Public employees undeserving of guilt by association
Last week, City Administrator Mike Yanez defended city employees who were at the scene of an unfortunate event from guilt by association.
In a statement released to the press, the city administrator took to task implications that others attending a family birthday party with the fire chief -- who was arrested and charged with criminal damage -- were somehow doing something wrong by simply being at the same event.
We agree with the city administrator's assessment. The alleged destructive actions of suspended Fire Chief Spencer McCabe in an Olathe hotel room were his alone. The other city employees did nothing to violate the law and had understandable reasons to have a birthday celebration in the manner they chose.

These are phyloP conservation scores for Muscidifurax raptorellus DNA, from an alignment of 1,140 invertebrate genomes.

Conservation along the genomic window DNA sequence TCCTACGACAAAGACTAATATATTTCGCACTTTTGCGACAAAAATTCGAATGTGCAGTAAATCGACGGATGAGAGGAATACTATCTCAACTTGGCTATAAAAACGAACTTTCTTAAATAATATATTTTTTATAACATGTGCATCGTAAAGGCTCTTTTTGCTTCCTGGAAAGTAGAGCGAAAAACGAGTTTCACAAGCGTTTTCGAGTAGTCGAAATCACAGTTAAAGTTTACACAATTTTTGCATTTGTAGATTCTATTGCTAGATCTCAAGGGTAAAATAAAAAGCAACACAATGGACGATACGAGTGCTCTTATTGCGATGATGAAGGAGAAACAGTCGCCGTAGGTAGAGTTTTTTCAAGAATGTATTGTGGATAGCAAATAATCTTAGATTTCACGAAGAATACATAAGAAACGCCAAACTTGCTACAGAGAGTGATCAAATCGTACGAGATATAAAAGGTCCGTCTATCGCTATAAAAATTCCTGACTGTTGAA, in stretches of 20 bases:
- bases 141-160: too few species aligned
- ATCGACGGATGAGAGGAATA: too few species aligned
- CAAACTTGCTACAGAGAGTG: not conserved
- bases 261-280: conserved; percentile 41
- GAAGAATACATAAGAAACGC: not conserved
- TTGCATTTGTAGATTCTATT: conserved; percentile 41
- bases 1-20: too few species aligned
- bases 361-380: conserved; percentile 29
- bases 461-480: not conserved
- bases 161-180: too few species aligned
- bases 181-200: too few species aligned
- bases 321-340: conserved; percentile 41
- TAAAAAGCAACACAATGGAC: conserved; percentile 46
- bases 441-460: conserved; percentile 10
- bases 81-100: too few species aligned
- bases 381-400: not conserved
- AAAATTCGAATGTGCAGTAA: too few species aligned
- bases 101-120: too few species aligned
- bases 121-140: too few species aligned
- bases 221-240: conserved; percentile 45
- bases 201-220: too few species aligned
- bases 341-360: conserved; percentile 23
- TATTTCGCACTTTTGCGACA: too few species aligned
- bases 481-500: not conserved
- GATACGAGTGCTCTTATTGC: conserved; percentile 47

The incident has garnered a good deal of press attention, and it is good reporting to identify what happened. Except for those who insist on the stigma of guilt by association, that reporting has done nothing but exonerate the others at the party of actual misdeeds or bad judgment.
Rightly or wrongly, public employees are subject to more scrutiny than those in the private sector. But even with such interest, they shouldn't be held responsible for the actions of others any more so than private citizens.